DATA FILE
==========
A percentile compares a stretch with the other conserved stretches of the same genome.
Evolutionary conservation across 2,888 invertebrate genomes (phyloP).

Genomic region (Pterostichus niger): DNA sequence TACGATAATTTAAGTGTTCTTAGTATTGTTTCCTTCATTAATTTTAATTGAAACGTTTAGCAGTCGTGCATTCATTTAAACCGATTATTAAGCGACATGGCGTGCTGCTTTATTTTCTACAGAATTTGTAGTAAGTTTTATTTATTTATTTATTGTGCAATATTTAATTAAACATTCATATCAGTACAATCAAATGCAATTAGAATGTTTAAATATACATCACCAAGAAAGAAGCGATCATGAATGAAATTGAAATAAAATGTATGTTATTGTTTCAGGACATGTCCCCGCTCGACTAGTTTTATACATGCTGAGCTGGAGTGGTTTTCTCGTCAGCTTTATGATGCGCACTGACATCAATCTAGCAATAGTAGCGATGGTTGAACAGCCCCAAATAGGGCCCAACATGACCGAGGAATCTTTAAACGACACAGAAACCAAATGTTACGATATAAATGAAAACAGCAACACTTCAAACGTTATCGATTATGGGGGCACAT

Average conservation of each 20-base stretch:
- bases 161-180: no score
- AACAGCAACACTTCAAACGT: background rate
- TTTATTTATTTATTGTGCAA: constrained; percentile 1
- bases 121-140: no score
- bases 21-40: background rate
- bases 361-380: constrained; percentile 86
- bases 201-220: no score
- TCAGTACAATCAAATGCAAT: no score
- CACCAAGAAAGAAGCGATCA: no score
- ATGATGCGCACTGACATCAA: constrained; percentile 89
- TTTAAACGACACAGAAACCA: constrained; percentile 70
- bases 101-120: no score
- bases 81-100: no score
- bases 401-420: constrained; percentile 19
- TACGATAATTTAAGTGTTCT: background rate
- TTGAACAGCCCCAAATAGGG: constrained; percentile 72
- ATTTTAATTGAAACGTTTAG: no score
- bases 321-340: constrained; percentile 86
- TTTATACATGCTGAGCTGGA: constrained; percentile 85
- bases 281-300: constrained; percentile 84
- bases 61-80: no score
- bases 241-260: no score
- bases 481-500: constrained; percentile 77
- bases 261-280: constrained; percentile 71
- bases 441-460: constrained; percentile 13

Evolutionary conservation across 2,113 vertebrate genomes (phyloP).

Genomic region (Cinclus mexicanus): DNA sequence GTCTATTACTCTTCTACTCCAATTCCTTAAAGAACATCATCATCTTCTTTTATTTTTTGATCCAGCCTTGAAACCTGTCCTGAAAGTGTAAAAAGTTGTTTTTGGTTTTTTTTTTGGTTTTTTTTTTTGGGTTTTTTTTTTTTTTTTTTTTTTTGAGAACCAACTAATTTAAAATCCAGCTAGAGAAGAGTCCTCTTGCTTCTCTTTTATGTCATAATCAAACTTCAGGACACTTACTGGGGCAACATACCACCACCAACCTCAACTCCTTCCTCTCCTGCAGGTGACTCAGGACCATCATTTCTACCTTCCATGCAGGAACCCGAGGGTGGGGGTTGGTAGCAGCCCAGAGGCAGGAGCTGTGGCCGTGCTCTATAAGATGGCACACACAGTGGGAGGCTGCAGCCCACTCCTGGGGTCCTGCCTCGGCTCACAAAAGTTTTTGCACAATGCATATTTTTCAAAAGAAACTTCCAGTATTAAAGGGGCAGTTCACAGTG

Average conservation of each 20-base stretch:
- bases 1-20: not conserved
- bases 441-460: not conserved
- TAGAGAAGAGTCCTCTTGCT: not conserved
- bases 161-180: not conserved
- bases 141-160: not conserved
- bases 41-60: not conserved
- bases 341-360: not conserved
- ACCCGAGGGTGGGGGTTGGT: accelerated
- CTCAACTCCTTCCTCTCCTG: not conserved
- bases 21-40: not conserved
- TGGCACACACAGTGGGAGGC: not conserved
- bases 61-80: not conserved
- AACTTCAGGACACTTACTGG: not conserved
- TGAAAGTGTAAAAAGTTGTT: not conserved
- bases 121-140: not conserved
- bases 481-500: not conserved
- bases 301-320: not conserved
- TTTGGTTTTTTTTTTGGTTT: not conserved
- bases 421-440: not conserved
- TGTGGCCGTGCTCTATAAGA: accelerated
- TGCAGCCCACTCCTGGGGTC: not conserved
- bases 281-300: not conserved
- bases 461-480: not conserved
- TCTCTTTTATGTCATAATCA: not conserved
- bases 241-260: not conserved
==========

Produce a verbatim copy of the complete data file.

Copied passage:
A percentile compares a stretch with the other conserved stretches of the same genome.
Evolutionary conservation across 2,888 invertebrate genomes (phyloP).

Genomic region (Pterostichus niger): DNA sequence TACGATAATTTAAGTGTTCTTAGTATTGTTTCCTTCATTAATTTTAATTGAAACGTTTAGCAGTCGTGCATTCATTTAAACCGATTATTAAGCGACATGGCGTGCTGCTTTATTTTCTACAGAATTTGTAGTAAGTTTTATTTATTTATTTATTGTGCAATATTTAATTAAACATTCATATCAGTACAATCAAATGCAATTAGAATGTTTAAATATACATCACCAAGAAAGAAGCGATCATGAATGAAATTGAAATAAAATGTATGTTATTGTTTCAGGACATGTCCCCGCTCGACTAGTTTTATACATGCTGAGCTGGAGTGGTTTTCTCGTCAGCTTTATGATGCGCACTGACATCAATCTAGCAATAGTAGCGATGGTTGAACAGCCCCAAATAGGGCCCAACATGACCGAGGAATCTTTAAACGACACAGAAACCAAATGTTACGATATAAATGAAAACAGCAACACTTCAAACGTTATCGATTATGGGGGCACAT

Average conservation of each 20-base stretch:
- bases 161-180: no score
- AACAGCAACACTTCAAACGT: background rate
- TTTATTTATTTATTGTGCAA: constrained; percentile 1
- bases 121-140: no score
- bases 21-40: background rate
- bases 361-380: constrained; percentile 86
- bases 201-220: no score
- TCAGTACAATCAAATGCAAT: no score
- CACCAAGAAAGAAGCGATCA: no score
- ATGATGCGCACTGACATCAA: constrained; percentile 89
- TTTAAACGACACAGAAACCA: constrained; percentile 70
- bases 101-120: no score
- bases 81-100: no score
- bases 401-420: constrained; percentile 19
- TACGATAATTTAAGTGTTCT: background rate
- TTGAACAGCCCCAAATAGGG: constrained; percentile 72
- ATTTTAATTGAAACGTTTAG: no score
- bases 321-340: constrained; percentile 86
- TTTATACATGCTGAGCTGGA: constrained; percentile 85
- bases 281-300: constrained; percentile 84
- bases 61-80: no score
- bases 241-260: no score
- bases 481-500: constrained; percentile 77
- bases 261-280: constrained; percentile 71
- bases 441-460: constrained; percentile 13

Evolutionary conservation across 2,113 vertebrate genomes (phyloP).

Genomic region (Cinclus mexicanus): DNA sequence GTCTATTACTCTTCTACTCCAATTCCTTAAAGAACATCATCATCTTCTTTTATTTTTTGATCCAGCCTTGAAACCTGTCCTGAAAGTGTAAAAAGTTGTTTTTGGTTTTTTTTTTGGTTTTTTTTTTTGGGTTTTTTTTTTTTTTTTTTTTTTTGAGAACCAACTAATTTAAAATCCAGCTAGAGAAGAGTCCTCTTGCTTCTCTTTTATGTCATAATCAAACTTCAGGACACTTACTGGGGCAACATACCACCACCAACCTCAACTCCTTCCTCTCCTGCAGGTGACTCAGGACCATCATTTCTACCTTCCATGCAGGAACCCGAGGGTGGGGGTTGGTAGCAGCCCAGAGGCAGGAGCTGTGGCCGTGCTCTATAAGATGGCACACACAGTGGGAGGCTGCAGCCCACTCCTGGGGTCCTGCCTCGGCTCACAAAAGTTTTTGCACAATGCATATTTTTCAAAAGAAACTTCCAGTATTAAAGGGGCAGTTCACAGTG

Average conservation of each 20-base stretch:
- bases 1-20: not conserved
- bases 441-460: not conserved
- TAGAGAAGAGTCCTCTTGCT: not conserved
- bases 161-180: not conserved
- bases 141-160: not conserved
- bases 41-60: not conserved
- bases 341-360: not conserved
- ACCCGAGGGTGGGGGTTGGT: accelerated
- CTCAACTCCTTCCTCTCCTG: not conserved
- bases 21-40: not conserved
- TGGCACACACAGTGGGAGGC: not conserved
- bases 61-80: not conserved
- AACTTCAGGACACTTACTGG: not conserved
- TGAAAGTGTAAAAAGTTGTT: not conserved
- bases 121-140: not conserved
- bases 481-500: not conserved
- bases 301-320: not conserved
- TTTGGTTTTTTTTTTGGTTT: not conserved
- bases 421-440: not conserved
- TGTGGCCGTGCTCTATAAGA: accelerated
- TGCAGCCCACTCCTGGGGTC: not conserved
- bases 281-300: not conserved
- bases 461-480: not conserved
- TCTCTTTTATGTCATAATCA: not conserved
- bases 241-260: not conserved